A spectacular hoard of valuables, thought to be the life savings of a rich Viking, have been painstakingly restored to their gleaming former glory.
The incredibly rare lot – which is thought to date back to the late ninth or early 10th century – was discovered in May 2012 by metal detector enthusiasts near Bedale, in North Yorkshire.
The Bedale Hoard includes a gold sword pommel, a silver neck ring, neck collar and silver arm ring, 29 silver ingots, two other silver neck rings and gold rivets.
Conservation work has been carried out over the past few months to restore the artefacts after the collection was bought by the Yorkshire Museum in May this year.
Natalie McCaul, Curator of Archaeology at York Museums Trust, said: ‘It is only since the hoard has been conserved that we can see its real beauty and the incredible craftsmanship involved in creating some of the artefacts.
Vikings (from Old Norse víkingr) were Germanic Norse seafarers, speaking the Old Norse language, who raided and traded from their Scandinavian homelands across wide areas of northern and central Europe, as well as European Russia, during the late 8th to late 11th centuries. The term is also commonly extended in modern English and other vernaculars to the inhabitants of Viking home communities during what has become known as the Viking Age. This period of Norse military, mercantile and demographic expansion constitutes an important element in the early medieval history of Scandinavia, the British Isles, France, Kievan Rus’ and Sicily.
Facilitated by advanced seafaring skills, and characterised by the longship, Viking activities at times also extended into the Mediterranean littoral, North Africa, the Middle Eastand Central Asia. Following extended phases of (primarily sea- or river-borne) exploration, expansion and settlement, Viking (Norse) communities and polities were established in diverse areas of north-western Europe, European Russia, the North Atlantic islands and as far as the north-eastern coast of North America. This period of expansion witnessed the wider dissemination of Norse culture, while simultaneously introducing strong foreign cultural influences into Scandinavia itself, with profound developmental implications in both directions.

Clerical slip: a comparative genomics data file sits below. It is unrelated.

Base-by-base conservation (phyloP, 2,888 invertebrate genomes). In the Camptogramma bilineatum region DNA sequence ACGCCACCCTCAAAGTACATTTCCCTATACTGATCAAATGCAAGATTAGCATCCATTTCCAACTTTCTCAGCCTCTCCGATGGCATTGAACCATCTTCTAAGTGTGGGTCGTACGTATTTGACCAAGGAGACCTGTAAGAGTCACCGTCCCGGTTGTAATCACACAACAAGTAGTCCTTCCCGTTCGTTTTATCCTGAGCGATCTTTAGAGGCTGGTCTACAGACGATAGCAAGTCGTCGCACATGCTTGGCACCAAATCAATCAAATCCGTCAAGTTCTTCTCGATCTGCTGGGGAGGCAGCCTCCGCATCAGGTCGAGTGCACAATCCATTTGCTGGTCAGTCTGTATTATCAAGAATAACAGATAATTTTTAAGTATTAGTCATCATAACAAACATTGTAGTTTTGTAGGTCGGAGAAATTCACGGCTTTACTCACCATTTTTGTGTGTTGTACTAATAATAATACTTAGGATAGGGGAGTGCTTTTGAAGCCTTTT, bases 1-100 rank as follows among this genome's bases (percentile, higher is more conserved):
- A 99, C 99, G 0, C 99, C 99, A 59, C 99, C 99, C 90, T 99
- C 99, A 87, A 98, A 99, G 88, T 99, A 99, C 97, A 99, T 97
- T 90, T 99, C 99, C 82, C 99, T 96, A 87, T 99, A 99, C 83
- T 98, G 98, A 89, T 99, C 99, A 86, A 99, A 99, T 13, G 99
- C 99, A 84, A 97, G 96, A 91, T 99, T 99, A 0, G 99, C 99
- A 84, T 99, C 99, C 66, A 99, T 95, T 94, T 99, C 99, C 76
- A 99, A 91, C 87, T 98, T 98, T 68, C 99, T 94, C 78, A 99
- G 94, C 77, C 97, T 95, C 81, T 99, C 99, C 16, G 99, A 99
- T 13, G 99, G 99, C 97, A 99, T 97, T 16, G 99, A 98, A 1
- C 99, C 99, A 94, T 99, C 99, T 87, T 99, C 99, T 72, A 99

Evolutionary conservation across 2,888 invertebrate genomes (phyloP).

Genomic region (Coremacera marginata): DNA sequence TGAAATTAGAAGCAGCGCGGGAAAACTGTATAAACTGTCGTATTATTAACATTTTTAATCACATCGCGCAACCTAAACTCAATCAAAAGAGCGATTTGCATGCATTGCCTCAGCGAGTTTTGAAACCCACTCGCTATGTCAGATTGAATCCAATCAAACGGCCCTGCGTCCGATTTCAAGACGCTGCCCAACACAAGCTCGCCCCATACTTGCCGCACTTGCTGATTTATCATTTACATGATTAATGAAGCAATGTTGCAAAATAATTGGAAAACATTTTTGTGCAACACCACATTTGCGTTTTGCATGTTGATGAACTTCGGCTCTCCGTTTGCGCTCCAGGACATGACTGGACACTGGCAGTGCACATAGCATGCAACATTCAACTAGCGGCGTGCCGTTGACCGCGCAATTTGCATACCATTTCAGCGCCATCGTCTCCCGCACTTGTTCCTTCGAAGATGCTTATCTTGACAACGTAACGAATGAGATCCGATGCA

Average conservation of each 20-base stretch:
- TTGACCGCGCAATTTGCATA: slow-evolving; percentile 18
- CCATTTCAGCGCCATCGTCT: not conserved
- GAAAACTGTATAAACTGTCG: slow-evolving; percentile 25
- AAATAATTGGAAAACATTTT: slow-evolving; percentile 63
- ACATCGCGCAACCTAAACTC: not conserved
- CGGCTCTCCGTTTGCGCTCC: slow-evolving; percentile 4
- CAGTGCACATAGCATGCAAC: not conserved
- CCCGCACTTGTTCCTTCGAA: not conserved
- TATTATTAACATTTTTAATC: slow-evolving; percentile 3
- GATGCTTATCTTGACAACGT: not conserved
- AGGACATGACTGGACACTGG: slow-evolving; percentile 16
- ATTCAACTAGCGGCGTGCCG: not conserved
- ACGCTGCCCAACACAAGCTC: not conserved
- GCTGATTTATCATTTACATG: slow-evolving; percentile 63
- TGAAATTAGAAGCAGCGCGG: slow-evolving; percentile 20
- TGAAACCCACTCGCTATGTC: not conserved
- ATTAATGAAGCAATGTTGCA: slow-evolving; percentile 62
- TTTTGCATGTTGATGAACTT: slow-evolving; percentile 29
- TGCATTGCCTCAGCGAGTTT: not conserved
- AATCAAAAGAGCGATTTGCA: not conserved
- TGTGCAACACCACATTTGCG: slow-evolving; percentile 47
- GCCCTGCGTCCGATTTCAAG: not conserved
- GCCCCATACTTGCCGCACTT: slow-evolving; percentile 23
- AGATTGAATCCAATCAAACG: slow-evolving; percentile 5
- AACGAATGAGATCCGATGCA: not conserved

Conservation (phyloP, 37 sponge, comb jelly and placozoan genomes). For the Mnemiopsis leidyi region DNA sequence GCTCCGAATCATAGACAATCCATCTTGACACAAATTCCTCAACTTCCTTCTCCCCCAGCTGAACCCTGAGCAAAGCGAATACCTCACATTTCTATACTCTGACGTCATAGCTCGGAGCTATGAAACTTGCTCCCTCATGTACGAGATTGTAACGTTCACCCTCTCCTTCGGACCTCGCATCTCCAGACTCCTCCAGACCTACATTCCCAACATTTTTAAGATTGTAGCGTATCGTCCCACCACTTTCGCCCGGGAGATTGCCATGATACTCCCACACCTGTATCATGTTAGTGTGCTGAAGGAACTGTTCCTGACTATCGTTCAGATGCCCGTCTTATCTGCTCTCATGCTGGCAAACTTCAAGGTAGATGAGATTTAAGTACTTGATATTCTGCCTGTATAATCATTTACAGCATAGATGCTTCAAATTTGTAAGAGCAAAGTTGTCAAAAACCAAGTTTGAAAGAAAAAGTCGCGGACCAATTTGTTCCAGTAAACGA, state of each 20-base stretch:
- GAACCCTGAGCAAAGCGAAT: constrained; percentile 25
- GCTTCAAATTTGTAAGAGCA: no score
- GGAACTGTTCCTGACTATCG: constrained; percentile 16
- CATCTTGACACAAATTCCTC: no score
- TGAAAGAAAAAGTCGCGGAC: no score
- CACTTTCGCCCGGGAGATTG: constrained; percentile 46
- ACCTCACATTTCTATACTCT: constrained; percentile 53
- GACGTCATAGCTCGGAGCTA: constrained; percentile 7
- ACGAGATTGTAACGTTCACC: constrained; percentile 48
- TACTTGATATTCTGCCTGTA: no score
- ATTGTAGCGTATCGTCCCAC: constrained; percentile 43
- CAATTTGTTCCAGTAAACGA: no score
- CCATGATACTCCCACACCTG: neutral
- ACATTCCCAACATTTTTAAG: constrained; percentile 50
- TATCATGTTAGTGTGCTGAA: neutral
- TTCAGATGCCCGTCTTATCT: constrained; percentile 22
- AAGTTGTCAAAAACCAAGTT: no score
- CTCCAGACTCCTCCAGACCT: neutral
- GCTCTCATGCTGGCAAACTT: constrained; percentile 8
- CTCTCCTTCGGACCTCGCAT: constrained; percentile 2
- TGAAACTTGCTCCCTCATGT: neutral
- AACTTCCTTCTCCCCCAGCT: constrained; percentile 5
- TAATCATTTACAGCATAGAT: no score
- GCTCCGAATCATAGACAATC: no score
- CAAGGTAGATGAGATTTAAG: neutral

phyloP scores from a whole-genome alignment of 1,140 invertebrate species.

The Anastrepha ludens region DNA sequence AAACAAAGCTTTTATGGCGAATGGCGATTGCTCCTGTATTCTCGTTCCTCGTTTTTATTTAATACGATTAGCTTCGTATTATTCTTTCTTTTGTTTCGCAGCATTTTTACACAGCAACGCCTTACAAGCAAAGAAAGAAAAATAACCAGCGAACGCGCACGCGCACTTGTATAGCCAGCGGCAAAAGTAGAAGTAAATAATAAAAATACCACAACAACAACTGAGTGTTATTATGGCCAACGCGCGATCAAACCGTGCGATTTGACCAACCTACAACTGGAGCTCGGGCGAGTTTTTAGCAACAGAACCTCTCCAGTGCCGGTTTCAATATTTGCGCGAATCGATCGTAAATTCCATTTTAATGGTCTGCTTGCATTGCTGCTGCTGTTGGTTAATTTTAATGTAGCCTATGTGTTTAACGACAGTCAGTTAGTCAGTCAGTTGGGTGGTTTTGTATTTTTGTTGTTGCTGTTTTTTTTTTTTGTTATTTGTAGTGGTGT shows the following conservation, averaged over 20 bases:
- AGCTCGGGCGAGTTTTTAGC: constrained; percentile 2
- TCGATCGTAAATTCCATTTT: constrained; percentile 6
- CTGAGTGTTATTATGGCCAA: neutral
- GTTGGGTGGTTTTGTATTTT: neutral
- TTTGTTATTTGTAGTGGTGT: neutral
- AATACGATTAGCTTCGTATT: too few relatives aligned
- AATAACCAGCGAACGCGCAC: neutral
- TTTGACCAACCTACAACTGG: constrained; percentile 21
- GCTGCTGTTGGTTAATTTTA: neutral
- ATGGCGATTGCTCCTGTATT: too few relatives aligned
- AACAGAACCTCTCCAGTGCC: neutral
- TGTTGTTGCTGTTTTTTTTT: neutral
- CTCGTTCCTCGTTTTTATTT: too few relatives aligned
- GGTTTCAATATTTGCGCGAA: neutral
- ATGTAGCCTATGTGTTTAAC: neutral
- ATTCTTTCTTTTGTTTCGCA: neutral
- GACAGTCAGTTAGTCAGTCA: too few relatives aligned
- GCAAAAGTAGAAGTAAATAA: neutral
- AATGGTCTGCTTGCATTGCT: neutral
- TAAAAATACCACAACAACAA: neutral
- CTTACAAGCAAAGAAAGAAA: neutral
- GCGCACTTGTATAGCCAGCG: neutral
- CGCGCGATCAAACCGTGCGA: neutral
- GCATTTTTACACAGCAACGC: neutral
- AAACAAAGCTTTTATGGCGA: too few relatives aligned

Popular, modern conceptions of the Vikings—the term frequently applied casually to their modern descendants and the inhabitants of modern Scandinavia—often strongly differ from the complex picture that emerges from archaeology and historical sources. A romanticised picture of Vikings as noble savages began to emerge in the 18th century; this developed and became widely propagated during the 19th-century Viking revival. Received views of the Vikings as alternatively violent, piratical heathens or as intrepid adventurers owe much to conflicting varieties of the modern Viking myth that had taken shape by the early 20th century. Current popular representations of the Vikings are typically based on cultural clichés and stereotypes, complicating modern appreciation of the Viking legacy.